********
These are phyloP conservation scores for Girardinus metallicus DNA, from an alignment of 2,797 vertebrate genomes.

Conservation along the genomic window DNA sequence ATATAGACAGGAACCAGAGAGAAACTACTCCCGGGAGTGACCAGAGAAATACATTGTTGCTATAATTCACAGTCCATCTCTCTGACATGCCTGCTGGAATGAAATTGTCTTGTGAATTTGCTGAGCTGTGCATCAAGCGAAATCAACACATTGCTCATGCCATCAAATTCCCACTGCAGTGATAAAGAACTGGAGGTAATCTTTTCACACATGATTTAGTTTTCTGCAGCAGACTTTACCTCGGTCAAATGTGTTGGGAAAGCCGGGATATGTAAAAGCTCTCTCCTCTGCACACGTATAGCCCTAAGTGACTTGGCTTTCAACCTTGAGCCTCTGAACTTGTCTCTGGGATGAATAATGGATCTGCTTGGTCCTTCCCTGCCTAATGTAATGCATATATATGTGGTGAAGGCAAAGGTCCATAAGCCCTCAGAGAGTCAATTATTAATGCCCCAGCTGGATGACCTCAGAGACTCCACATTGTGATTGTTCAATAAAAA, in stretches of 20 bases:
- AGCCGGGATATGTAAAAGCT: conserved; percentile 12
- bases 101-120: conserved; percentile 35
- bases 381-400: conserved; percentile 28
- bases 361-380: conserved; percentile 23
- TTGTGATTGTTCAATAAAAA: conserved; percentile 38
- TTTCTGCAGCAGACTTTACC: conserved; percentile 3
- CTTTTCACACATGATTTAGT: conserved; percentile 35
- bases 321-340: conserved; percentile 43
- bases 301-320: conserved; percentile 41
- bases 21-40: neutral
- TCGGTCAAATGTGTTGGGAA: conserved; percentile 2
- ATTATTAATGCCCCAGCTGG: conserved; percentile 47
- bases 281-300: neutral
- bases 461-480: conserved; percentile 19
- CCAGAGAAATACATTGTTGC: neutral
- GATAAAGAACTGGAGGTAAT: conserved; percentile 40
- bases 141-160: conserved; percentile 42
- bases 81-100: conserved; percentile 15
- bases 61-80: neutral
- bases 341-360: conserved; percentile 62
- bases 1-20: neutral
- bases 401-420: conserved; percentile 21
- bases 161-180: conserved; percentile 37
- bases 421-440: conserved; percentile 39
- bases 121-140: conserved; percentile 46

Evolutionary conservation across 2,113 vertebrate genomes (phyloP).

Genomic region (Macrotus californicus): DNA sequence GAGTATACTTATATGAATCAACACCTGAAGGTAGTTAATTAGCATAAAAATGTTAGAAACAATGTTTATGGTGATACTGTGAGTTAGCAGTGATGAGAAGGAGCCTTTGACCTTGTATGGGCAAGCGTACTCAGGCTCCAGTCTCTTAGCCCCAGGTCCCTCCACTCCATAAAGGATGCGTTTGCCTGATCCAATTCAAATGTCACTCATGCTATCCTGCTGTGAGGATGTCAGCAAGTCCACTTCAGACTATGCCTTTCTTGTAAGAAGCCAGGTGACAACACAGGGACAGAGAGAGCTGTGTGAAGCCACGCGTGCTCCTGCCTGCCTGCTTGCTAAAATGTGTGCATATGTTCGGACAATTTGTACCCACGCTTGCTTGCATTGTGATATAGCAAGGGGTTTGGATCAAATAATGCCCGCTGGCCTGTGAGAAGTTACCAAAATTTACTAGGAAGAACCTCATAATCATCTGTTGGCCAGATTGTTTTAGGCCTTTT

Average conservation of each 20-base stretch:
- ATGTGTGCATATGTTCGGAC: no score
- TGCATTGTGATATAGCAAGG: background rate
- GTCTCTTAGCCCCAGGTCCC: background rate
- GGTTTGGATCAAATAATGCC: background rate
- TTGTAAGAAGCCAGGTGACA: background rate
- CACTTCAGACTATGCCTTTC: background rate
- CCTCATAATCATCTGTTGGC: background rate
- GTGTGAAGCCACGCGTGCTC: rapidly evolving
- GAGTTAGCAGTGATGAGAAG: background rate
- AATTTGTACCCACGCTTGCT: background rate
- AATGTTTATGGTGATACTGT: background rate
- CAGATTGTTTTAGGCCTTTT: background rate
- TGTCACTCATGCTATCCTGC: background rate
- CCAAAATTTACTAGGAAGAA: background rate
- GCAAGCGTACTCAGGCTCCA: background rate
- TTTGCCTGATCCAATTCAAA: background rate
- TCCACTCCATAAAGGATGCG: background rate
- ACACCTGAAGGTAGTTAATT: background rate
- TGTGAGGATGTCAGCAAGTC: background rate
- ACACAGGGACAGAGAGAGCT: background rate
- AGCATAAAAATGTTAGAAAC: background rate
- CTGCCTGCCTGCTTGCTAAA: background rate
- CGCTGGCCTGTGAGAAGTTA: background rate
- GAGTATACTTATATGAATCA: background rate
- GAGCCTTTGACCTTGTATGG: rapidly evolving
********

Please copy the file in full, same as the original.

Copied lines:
These are phyloP conservation scores for Girardinus metallicus DNA, from an alignment of 2,797 vertebrate genomes.

Conservation along the genomic window DNA sequence ATATAGACAGGAACCAGAGAGAAACTACTCCCGGGAGTGACCAGAGAAATACATTGTTGCTATAATTCACAGTCCATCTCTCTGACATGCCTGCTGGAATGAAATTGTCTTGTGAATTTGCTGAGCTGTGCATCAAGCGAAATCAACACATTGCTCATGCCATCAAATTCCCACTGCAGTGATAAAGAACTGGAGGTAATCTTTTCACACATGATTTAGTTTTCTGCAGCAGACTTTACCTCGGTCAAATGTGTTGGGAAAGCCGGGATATGTAAAAGCTCTCTCCTCTGCACACGTATAGCCCTAAGTGACTTGGCTTTCAACCTTGAGCCTCTGAACTTGTCTCTGGGATGAATAATGGATCTGCTTGGTCCTTCCCTGCCTAATGTAATGCATATATATGTGGTGAAGGCAAAGGTCCATAAGCCCTCAGAGAGTCAATTATTAATGCCCCAGCTGGATGACCTCAGAGACTCCACATTGTGATTGTTCAATAAAAA, in stretches of 20 bases:
- AGCCGGGATATGTAAAAGCT: conserved; percentile 12
- bases 101-120: conserved; percentile 35
- bases 381-400: conserved; percentile 28
- bases 361-380: conserved; percentile 23
- TTGTGATTGTTCAATAAAAA: conserved; percentile 38
- TTTCTGCAGCAGACTTTACC: conserved; percentile 3
- CTTTTCACACATGATTTAGT: conserved; percentile 35
- bases 321-340: conserved; percentile 43
- bases 301-320: conserved; percentile 41
- bases 21-40: neutral
- TCGGTCAAATGTGTTGGGAA: conserved; percentile 2
- ATTATTAATGCCCCAGCTGG: conserved; percentile 47
- bases 281-300: neutral
- bases 461-480: conserved; percentile 19
- CCAGAGAAATACATTGTTGC: neutral
- GATAAAGAACTGGAGGTAAT: conserved; percentile 40
- bases 141-160: conserved; percentile 42
- bases 81-100: conserved; percentile 15
- bases 61-80: neutral
- bases 341-360: conserved; percentile 62
- bases 1-20: neutral
- bases 401-420: conserved; percentile 21
- bases 161-180: conserved; percentile 37
- bases 421-440: conserved; percentile 39
- bases 121-140: conserved; percentile 46

Evolutionary conservation across 2,113 vertebrate genomes (phyloP).

Genomic region (Macrotus californicus): DNA sequence GAGTATACTTATATGAATCAACACCTGAAGGTAGTTAATTAGCATAAAAATGTTAGAAACAATGTTTATGGTGATACTGTGAGTTAGCAGTGATGAGAAGGAGCCTTTGACCTTGTATGGGCAAGCGTACTCAGGCTCCAGTCTCTTAGCCCCAGGTCCCTCCACTCCATAAAGGATGCGTTTGCCTGATCCAATTCAAATGTCACTCATGCTATCCTGCTGTGAGGATGTCAGCAAGTCCACTTCAGACTATGCCTTTCTTGTAAGAAGCCAGGTGACAACACAGGGACAGAGAGAGCTGTGTGAAGCCACGCGTGCTCCTGCCTGCCTGCTTGCTAAAATGTGTGCATATGTTCGGACAATTTGTACCCACGCTTGCTTGCATTGTGATATAGCAAGGGGTTTGGATCAAATAATGCCCGCTGGCCTGTGAGAAGTTACCAAAATTTACTAGGAAGAACCTCATAATCATCTGTTGGCCAGATTGTTTTAGGCCTTTT

Average conservation of each 20-base stretch:
- ATGTGTGCATATGTTCGGAC: no score
- TGCATTGTGATATAGCAAGG: background rate
- GTCTCTTAGCCCCAGGTCCC: background rate
- GGTTTGGATCAAATAATGCC: background rate
- TTGTAAGAAGCCAGGTGACA: background rate
- CACTTCAGACTATGCCTTTC: background rate
- CCTCATAATCATCTGTTGGC: background rate
- GTGTGAAGCCACGCGTGCTC: rapidly evolving
- GAGTTAGCAGTGATGAGAAG: background rate
- AATTTGTACCCACGCTTGCT: background rate
- AATGTTTATGGTGATACTGT: background rate
- CAGATTGTTTTAGGCCTTTT: background rate
- TGTCACTCATGCTATCCTGC: background rate
- CCAAAATTTACTAGGAAGAA: background rate
- GCAAGCGTACTCAGGCTCCA: background rate
- TTTGCCTGATCCAATTCAAA: background rate
- TCCACTCCATAAAGGATGCG: background rate
- ACACCTGAAGGTAGTTAATT: background rate
- TGTGAGGATGTCAGCAAGTC: background rate
- ACACAGGGACAGAGAGAGCT: background rate
- AGCATAAAAATGTTAGAAAC: background rate
- CTGCCTGCCTGCTTGCTAAA: background rate
- CGCTGGCCTGTGAGAAGTTA: background rate
- GAGTATACTTATATGAATCA: background rate
- GAGCCTTTGACCTTGTATGG: rapidly evolving